There are a number of ways of remembering the person who has died after the funeral.
We live on in the hearts and memories of those we love and whose lives we have touched. What the heart has once known it will never forget.
A gathering after the funeral
After the funeral ceremony people often gather together to have something to eat and drink and to talk. We find that if the funeral has put the person who has died centre stage, with a good eulogy, a personal ceremony, and there are boards of pictures and memorabilia for everyone to look at, then the focus of discussion remains on the person, stories and anecdotes are shared. This part of the funeral process is about reintegrating with the world within a period of deep mourning, and may be the first time that those present feel their new position in the family, as a widow, the new elder, a person without parents.
A memorial ceremony
Some families wish to have a private funeral ceremony or a direct cremation (when no one attends) followed by a memorial for everyone to attend, sometimes soon after, sometimes after a longer time has elapsed.
The memorial can be held anywhere that feels appropriate, and without a coffin present the choice is broad.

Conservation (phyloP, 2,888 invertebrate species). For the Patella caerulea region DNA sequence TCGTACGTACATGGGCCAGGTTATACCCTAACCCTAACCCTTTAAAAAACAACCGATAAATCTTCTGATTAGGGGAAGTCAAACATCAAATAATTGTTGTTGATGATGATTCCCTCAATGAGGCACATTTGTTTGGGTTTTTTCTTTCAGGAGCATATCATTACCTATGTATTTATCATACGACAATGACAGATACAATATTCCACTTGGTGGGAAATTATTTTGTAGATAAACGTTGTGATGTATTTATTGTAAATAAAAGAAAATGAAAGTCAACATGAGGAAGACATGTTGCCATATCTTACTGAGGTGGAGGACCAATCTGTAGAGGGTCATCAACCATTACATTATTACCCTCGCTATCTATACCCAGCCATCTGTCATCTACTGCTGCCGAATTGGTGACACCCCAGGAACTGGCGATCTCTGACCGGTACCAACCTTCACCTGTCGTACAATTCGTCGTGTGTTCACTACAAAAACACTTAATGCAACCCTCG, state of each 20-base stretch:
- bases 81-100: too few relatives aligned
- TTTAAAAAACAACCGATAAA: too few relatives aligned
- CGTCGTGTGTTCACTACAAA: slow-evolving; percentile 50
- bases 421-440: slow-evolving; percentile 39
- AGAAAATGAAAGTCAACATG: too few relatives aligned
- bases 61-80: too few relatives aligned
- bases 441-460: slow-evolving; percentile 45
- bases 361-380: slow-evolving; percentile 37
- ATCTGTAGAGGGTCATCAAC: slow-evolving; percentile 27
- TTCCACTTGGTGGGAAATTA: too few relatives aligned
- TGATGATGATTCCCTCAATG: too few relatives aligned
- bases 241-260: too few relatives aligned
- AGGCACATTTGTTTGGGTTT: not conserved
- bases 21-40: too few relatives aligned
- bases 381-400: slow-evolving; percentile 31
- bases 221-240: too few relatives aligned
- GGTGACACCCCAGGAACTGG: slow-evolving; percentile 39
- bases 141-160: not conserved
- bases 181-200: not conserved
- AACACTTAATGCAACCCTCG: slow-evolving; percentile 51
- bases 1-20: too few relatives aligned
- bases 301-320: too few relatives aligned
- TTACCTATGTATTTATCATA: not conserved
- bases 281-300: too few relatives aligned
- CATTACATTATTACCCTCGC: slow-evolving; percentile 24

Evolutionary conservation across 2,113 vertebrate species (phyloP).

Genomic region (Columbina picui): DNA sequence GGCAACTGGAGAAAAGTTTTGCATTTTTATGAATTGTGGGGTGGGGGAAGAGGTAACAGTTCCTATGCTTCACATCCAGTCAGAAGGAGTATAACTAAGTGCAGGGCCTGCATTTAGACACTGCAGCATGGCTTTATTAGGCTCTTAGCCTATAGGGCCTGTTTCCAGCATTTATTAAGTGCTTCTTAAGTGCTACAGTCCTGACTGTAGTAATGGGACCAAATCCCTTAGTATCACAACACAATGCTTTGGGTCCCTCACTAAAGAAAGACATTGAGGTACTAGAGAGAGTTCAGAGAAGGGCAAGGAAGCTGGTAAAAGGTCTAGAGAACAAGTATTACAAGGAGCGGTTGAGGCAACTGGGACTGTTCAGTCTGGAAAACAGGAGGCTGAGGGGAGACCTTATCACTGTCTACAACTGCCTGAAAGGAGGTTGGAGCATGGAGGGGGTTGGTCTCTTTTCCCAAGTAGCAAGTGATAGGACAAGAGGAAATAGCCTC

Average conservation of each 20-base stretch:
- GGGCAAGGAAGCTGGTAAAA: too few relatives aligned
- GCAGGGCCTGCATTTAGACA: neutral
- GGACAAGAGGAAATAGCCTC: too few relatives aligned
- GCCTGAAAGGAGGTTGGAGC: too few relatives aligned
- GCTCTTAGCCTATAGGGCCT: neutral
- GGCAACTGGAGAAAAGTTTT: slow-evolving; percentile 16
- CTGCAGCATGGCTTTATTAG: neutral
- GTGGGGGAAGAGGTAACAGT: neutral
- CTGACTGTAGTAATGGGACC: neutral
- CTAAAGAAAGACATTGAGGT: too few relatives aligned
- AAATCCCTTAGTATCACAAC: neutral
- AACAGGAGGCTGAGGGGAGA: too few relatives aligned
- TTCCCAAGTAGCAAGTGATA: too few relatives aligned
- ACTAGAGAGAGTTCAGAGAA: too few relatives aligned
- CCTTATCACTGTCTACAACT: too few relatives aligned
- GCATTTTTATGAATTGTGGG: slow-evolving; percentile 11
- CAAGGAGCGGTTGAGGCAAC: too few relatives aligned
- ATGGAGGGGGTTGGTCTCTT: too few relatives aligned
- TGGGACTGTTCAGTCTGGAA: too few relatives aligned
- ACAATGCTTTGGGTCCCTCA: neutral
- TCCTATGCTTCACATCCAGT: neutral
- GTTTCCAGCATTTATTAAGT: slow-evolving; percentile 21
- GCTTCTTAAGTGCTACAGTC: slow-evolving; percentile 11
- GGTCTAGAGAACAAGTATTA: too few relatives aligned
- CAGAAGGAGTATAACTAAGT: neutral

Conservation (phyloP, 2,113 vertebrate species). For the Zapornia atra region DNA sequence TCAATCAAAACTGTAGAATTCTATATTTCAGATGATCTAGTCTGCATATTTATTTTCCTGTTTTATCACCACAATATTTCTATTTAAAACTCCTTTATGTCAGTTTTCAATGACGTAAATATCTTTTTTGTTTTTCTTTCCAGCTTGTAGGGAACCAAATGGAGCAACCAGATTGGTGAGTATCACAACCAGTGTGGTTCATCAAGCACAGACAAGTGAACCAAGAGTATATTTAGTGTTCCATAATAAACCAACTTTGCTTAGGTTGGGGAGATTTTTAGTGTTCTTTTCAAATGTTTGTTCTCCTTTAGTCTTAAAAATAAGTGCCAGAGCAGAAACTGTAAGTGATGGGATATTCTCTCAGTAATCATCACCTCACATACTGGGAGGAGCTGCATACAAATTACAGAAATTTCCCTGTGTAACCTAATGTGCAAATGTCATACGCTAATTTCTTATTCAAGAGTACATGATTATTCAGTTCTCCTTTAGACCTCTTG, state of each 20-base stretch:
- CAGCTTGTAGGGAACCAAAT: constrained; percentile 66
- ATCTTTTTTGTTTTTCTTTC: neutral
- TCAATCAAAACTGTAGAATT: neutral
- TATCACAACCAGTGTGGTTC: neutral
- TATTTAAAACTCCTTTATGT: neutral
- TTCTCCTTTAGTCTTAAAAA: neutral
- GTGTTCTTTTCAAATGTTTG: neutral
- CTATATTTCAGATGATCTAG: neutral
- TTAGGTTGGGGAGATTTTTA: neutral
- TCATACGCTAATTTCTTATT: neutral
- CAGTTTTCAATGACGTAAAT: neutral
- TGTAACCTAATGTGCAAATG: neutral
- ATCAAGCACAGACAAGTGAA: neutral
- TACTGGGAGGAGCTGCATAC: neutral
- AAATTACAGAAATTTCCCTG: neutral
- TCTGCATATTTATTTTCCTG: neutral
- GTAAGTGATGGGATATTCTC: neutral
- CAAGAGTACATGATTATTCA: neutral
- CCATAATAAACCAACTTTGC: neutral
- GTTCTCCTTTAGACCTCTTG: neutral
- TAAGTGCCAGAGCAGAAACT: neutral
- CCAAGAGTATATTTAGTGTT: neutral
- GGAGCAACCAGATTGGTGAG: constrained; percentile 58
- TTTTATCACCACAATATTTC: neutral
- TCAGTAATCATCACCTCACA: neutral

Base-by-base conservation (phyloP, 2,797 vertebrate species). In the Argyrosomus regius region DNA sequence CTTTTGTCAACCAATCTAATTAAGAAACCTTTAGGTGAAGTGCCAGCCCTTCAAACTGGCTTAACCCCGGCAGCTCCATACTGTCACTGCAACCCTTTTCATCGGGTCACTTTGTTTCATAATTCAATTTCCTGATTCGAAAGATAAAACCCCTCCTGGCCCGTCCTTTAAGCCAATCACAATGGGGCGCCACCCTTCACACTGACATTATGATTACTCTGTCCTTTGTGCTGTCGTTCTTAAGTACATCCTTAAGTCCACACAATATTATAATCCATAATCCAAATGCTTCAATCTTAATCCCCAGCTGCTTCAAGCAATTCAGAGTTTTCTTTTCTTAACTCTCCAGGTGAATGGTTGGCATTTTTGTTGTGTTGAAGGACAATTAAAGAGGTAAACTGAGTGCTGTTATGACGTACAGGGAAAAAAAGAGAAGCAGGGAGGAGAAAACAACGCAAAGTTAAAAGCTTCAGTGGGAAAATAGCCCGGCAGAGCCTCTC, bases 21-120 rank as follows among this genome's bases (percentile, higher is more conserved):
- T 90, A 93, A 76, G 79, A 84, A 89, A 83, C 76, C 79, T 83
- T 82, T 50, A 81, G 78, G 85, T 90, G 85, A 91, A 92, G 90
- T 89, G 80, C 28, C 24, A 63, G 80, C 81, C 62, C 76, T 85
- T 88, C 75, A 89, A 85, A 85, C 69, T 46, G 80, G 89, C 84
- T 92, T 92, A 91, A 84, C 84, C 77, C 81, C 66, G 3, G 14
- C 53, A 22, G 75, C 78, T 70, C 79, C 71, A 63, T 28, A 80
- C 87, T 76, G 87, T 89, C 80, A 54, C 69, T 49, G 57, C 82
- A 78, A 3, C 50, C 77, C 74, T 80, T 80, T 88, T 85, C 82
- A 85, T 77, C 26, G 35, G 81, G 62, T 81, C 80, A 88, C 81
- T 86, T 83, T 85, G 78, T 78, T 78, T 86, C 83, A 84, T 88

In many ways the ceremony will have similarities to the funeral, and will focus on the life of the person who has died.
It is still a good idea to have something present to represent the person, perhaps a table of photographs and objects, and also to have a time when, as with the Committal at a funeral, everyone has a chance to say their final farewell and gain some sense of closure.
Scattering or interring the ashes
Ashes are usually either interred (buried or placed in a vault) or scattered on land or on water. Many families keep this as a private and informal ceremony. It can be a very important part of the whole funeral process, and another opportunity to say your last farewell and create an association with a special final resting place.